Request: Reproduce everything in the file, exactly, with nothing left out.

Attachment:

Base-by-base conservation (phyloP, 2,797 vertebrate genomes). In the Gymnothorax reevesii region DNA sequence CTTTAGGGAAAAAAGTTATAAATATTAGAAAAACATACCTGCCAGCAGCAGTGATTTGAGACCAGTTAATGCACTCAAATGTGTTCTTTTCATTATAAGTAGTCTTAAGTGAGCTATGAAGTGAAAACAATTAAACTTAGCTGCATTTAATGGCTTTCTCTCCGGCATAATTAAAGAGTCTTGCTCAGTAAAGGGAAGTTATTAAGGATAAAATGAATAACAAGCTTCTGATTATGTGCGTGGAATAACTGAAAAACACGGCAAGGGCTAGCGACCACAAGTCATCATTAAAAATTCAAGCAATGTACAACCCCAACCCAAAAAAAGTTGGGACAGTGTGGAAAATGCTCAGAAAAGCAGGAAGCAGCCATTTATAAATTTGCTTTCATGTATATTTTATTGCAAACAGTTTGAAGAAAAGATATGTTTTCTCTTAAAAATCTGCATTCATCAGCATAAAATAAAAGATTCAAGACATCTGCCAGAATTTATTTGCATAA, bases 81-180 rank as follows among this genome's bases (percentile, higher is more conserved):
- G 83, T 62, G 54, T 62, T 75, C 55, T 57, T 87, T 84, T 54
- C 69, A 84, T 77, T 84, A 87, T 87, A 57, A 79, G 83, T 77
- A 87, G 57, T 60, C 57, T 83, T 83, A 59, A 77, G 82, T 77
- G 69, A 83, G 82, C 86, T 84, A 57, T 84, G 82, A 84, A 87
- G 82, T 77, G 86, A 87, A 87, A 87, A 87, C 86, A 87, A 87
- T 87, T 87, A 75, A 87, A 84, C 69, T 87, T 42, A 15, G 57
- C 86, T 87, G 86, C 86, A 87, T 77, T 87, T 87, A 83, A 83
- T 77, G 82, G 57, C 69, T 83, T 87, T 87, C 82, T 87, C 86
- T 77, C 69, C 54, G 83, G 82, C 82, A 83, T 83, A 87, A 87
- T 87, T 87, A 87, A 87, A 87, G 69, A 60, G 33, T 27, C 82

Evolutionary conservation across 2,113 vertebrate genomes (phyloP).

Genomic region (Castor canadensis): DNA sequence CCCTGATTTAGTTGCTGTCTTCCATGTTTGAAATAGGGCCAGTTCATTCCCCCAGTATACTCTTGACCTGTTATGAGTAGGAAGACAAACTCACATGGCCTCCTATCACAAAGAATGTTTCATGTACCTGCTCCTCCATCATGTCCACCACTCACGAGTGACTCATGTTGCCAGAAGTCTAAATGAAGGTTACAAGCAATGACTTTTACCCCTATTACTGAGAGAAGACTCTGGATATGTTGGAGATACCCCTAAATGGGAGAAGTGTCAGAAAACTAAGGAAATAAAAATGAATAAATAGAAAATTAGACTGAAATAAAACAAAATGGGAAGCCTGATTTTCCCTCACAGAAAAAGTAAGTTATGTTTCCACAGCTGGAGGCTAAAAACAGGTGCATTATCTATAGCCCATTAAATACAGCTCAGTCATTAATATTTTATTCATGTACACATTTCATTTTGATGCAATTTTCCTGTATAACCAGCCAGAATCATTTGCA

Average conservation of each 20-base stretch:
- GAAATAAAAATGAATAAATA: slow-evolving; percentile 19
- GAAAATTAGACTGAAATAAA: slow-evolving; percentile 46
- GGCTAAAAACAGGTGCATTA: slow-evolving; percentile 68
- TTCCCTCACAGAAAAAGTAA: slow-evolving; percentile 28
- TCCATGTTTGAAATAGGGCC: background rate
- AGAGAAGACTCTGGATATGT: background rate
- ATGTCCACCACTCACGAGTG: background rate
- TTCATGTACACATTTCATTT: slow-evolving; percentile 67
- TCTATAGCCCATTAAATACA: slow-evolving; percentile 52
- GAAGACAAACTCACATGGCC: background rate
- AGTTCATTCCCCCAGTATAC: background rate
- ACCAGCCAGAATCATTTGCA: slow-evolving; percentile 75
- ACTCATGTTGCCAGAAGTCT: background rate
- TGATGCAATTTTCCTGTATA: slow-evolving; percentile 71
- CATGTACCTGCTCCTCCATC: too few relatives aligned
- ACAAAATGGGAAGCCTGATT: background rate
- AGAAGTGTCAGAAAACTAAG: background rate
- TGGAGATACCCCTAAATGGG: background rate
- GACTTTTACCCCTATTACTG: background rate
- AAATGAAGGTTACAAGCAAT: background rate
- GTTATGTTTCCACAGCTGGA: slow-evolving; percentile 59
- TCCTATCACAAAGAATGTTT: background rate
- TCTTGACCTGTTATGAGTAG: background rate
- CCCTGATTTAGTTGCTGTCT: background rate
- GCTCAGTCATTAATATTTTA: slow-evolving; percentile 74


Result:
Base-by-base conservation (phyloP, 2,797 vertebrate genomes). In the Gymnothorax reevesii region DNA sequence CTTTAGGGAAAAAAGTTATAAATATTAGAAAAACATACCTGCCAGCAGCAGTGATTTGAGACCAGTTAATGCACTCAAATGTGTTCTTTTCATTATAAGTAGTCTTAAGTGAGCTATGAAGTGAAAACAATTAAACTTAGCTGCATTTAATGGCTTTCTCTCCGGCATAATTAAAGAGTCTTGCTCAGTAAAGGGAAGTTATTAAGGATAAAATGAATAACAAGCTTCTGATTATGTGCGTGGAATAACTGAAAAACACGGCAAGGGCTAGCGACCACAAGTCATCATTAAAAATTCAAGCAATGTACAACCCCAACCCAAAAAAAGTTGGGACAGTGTGGAAAATGCTCAGAAAAGCAGGAAGCAGCCATTTATAAATTTGCTTTCATGTATATTTTATTGCAAACAGTTTGAAGAAAAGATATGTTTTCTCTTAAAAATCTGCATTCATCAGCATAAAATAAAAGATTCAAGACATCTGCCAGAATTTATTTGCATAA, bases 81-180 rank as follows among this genome's bases (percentile, higher is more conserved):
- G 83, T 62, G 54, T 62, T 75, C 55, T 57, T 87, T 84, T 54
- C 69, A 84, T 77, T 84, A 87, T 87, A 57, A 79, G 83, T 77
- A 87, G 57, T 60, C 57, T 83, T 83, A 59, A 77, G 82, T 77
- G 69, A 83, G 82, C 86, T 84, A 57, T 84, G 82, A 84, A 87
- G 82, T 77, G 86, A 87, A 87, A 87, A 87, C 86, A 87, A 87
- T 87, T 87, A 75, A 87, A 84, C 69, T 87, T 42, A 15, G 57
- C 86, T 87, G 86, C 86, A 87, T 77, T 87, T 87, A 83, A 83
- T 77, G 82, G 57, C 69, T 83, T 87, T 87, C 82, T 87, C 86
- T 77, C 69, C 54, G 83, G 82, C 82, A 83, T 83, A 87, A 87
- T 87, T 87, A 87, A 87, A 87, G 69, A 60, G 33, T 27, C 82

Evolutionary conservation across 2,113 vertebrate genomes (phyloP).

Genomic region (Castor canadensis): DNA sequence CCCTGATTTAGTTGCTGTCTTCCATGTTTGAAATAGGGCCAGTTCATTCCCCCAGTATACTCTTGACCTGTTATGAGTAGGAAGACAAACTCACATGGCCTCCTATCACAAAGAATGTTTCATGTACCTGCTCCTCCATCATGTCCACCACTCACGAGTGACTCATGTTGCCAGAAGTCTAAATGAAGGTTACAAGCAATGACTTTTACCCCTATTACTGAGAGAAGACTCTGGATATGTTGGAGATACCCCTAAATGGGAGAAGTGTCAGAAAACTAAGGAAATAAAAATGAATAAATAGAAAATTAGACTGAAATAAAACAAAATGGGAAGCCTGATTTTCCCTCACAGAAAAAGTAAGTTATGTTTCCACAGCTGGAGGCTAAAAACAGGTGCATTATCTATAGCCCATTAAATACAGCTCAGTCATTAATATTTTATTCATGTACACATTTCATTTTGATGCAATTTTCCTGTATAACCAGCCAGAATCATTTGCA

Average conservation of each 20-base stretch:
- GAAATAAAAATGAATAAATA: slow-evolving; percentile 19
- GAAAATTAGACTGAAATAAA: slow-evolving; percentile 46
- GGCTAAAAACAGGTGCATTA: slow-evolving; percentile 68
- TTCCCTCACAGAAAAAGTAA: slow-evolving; percentile 28
- TCCATGTTTGAAATAGGGCC: background rate
- AGAGAAGACTCTGGATATGT: background rate
- ATGTCCACCACTCACGAGTG: background rate
- TTCATGTACACATTTCATTT: slow-evolving; percentile 67
- TCTATAGCCCATTAAATACA: slow-evolving; percentile 52
- GAAGACAAACTCACATGGCC: background rate
- AGTTCATTCCCCCAGTATAC: background rate
- ACCAGCCAGAATCATTTGCA: slow-evolving; percentile 75
- ACTCATGTTGCCAGAAGTCT: background rate
- TGATGCAATTTTCCTGTATA: slow-evolving; percentile 71
- CATGTACCTGCTCCTCCATC: too few relatives aligned
- ACAAAATGGGAAGCCTGATT: background rate
- AGAAGTGTCAGAAAACTAAG: background rate
- TGGAGATACCCCTAAATGGG: background rate
- GACTTTTACCCCTATTACTG: background rate
- AAATGAAGGTTACAAGCAAT: background rate
- GTTATGTTTCCACAGCTGGA: slow-evolving; percentile 59
- TCCTATCACAAAGAATGTTT: background rate
- TCTTGACCTGTTATGAGTAG: background rate
- CCCTGATTTAGTTGCTGTCT: background rate
- GCTCAGTCATTAATATTTTA: slow-evolving; percentile 74